Saturday, May 25, 2024

New sensor made of sapphire fiber enables cleaner energy and air-travel

Researchers at Oxford University have developed a sensor made of sapphire fiber that can tolerate ultrahigh temperatures and high radiation. The novel sensor could be put to work in the harsh environment of nuclear fusion power generation and enable more streamlined air travel.

The breakthrough is billed as a solution to a 20-year-old problem with existing sensors. The research is based on Fiber Bragg grating (FBG) sensors that are widely used for remote monitoring strain and temperature in optical communication systems. These generally come in the form of silica optical fiber, but the operational temperature range of silica FBGs is constrained to less than 1000°C.

For their work, the researchers used sapphire optical fiber, which can withstand temperatures over 2000°C. It also promises great long-term stability at higher temperatures. This ultrahigh temperature operation, therefore, has potential for applications such as monitoring gas turbines in aero engines to enable significant improvements in efficiency and emission reduction. Sapphire is also radiation-hard, allowing measurements in nuclear reactors and avoiding radiation-darkening in space applications.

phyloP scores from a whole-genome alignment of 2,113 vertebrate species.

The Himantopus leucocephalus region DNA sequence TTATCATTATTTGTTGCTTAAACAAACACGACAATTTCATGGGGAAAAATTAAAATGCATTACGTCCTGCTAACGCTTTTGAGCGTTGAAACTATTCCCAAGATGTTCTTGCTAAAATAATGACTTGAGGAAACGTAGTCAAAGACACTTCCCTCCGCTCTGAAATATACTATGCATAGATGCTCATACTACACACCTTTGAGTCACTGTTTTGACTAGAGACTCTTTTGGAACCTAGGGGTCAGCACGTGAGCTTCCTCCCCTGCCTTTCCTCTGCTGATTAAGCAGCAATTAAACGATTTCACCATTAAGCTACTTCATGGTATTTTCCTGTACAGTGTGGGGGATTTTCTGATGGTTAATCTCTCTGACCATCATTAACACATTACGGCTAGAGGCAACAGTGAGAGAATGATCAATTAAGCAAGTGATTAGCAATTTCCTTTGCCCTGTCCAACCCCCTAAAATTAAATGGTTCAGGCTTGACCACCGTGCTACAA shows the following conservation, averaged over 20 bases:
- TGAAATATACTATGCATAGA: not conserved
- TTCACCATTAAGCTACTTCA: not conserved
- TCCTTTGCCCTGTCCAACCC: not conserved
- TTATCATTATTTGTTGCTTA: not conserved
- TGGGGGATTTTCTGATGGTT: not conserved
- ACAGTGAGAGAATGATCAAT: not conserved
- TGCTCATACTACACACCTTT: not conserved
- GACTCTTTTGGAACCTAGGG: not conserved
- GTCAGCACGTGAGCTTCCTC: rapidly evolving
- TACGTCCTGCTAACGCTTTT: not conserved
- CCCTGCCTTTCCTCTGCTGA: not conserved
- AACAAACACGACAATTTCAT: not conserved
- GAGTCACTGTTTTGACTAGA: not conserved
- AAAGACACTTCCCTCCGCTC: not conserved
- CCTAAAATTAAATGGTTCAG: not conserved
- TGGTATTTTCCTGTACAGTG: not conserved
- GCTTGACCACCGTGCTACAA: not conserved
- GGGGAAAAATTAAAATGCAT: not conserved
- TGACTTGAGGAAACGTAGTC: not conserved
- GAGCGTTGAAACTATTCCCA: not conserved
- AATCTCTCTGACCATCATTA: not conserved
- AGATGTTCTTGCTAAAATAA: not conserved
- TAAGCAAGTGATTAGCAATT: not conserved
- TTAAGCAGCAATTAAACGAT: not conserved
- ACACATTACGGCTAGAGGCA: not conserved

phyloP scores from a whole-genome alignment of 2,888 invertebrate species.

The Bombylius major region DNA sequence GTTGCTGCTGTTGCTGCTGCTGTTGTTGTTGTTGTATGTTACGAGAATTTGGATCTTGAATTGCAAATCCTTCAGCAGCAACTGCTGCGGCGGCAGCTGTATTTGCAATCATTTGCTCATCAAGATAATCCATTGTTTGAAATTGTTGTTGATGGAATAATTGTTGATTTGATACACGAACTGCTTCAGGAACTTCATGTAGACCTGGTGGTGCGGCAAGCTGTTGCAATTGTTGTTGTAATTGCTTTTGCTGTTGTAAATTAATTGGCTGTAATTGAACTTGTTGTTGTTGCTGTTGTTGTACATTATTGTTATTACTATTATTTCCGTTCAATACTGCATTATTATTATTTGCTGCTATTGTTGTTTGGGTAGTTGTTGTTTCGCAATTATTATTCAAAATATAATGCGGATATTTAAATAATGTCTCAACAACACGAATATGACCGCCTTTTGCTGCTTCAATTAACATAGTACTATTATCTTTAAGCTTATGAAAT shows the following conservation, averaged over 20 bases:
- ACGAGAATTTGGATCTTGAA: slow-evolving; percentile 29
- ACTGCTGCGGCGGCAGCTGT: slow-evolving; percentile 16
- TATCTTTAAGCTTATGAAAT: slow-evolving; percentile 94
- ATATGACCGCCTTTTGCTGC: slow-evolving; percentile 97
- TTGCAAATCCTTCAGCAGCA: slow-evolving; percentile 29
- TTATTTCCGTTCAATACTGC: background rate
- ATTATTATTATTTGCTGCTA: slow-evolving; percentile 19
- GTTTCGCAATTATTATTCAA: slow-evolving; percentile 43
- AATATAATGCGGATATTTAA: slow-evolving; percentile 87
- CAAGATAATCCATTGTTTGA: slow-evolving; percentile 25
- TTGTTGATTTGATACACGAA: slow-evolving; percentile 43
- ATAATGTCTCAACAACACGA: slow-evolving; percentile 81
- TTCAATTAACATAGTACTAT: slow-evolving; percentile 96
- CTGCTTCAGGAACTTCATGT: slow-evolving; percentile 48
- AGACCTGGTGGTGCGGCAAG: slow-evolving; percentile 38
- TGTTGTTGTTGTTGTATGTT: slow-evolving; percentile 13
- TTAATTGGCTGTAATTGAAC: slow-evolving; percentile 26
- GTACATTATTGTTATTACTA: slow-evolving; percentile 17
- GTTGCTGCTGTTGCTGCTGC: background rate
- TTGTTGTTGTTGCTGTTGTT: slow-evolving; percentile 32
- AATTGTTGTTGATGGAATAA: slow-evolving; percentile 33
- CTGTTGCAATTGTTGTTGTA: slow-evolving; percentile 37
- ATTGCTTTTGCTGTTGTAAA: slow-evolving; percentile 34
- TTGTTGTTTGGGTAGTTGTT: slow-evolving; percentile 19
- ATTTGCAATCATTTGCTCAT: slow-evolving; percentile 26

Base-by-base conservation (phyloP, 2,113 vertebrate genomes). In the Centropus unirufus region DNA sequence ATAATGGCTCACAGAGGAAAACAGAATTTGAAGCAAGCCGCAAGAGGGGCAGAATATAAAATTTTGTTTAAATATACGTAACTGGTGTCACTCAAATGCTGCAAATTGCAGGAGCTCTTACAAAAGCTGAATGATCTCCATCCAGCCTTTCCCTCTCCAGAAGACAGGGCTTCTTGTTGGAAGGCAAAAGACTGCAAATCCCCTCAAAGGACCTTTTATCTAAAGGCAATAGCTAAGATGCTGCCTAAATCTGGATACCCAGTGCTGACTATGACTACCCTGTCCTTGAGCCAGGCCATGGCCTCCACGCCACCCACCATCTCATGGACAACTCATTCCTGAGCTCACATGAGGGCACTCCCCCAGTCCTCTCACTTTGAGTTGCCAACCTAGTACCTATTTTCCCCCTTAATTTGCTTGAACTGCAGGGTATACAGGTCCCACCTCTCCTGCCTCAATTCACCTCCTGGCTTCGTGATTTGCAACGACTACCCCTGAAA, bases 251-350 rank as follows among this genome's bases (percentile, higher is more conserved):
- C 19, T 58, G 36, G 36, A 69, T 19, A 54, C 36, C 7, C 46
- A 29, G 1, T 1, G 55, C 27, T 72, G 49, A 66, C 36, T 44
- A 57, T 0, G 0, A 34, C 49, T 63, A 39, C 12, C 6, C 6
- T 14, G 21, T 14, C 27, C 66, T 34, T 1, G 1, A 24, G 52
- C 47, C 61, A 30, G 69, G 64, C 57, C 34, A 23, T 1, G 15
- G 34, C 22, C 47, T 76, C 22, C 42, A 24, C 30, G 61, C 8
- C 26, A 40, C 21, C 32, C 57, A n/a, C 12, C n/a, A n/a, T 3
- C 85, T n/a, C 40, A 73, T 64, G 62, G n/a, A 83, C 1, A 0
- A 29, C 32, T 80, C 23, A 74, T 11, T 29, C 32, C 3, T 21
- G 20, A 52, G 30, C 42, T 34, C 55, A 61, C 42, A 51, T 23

However, the Sapphire fiber Bragg grating has its own issues. The sapphire fiber seems very thin – less than half a millimeter thick – but in comparison to the wavelength of light, it is huge. This means that when light is injected onto one end of the sapphire fiber, it can take many different paths along the fiber, which results in many different wavelengths being reflected at once.

The researchers overcome this problem by writing a channel along the length of the fiber using a femtosecond laser. This way, the light is contained within a tiny cross-section, one-hundredth of a millimeter in diameter. With this approach, they were able to make a sensor reflecting predominantly a single wavelength of light.

In its initial demonstrations, the sapphire fiber was around 1 cm long, but researchers believe that lengths of up to several meters will be possible. This would enable temperature measurements to be made throughout a jet engine. Using this data to adapt engine conditions in-flight has the potential to significantly reduce nitrogen oxide emissions and improve overall efficiency, reducing the environmental impact.

“This is exciting news and yet another important scientific achievement resulting from our long-standing partnership with Oxford University. This fundamental research could, in time, enable more efficient and accurate multi-point temperature measurement in harsh environments, improving control, efficiency, and safety. We look forward to working with the University of Oxford to explore its potential,” said Mark Jefferies, Chief of University Research Liaison at Rolls-Royce, one of the partners on the project.

“These sapphire optical fibers will have many different potential applications within the extreme environments of a fusion energy powerplant,” said Rob Skilton, Head of Research at RACE, UK Atomic Energy Authority. “This technology has the potential to significantly increase the capabilities of the future sensor and robotic maintenance systems in this sector, helping UKAEA in its mission to deliver safe, sustainable, low carbon fusion power to the grid.”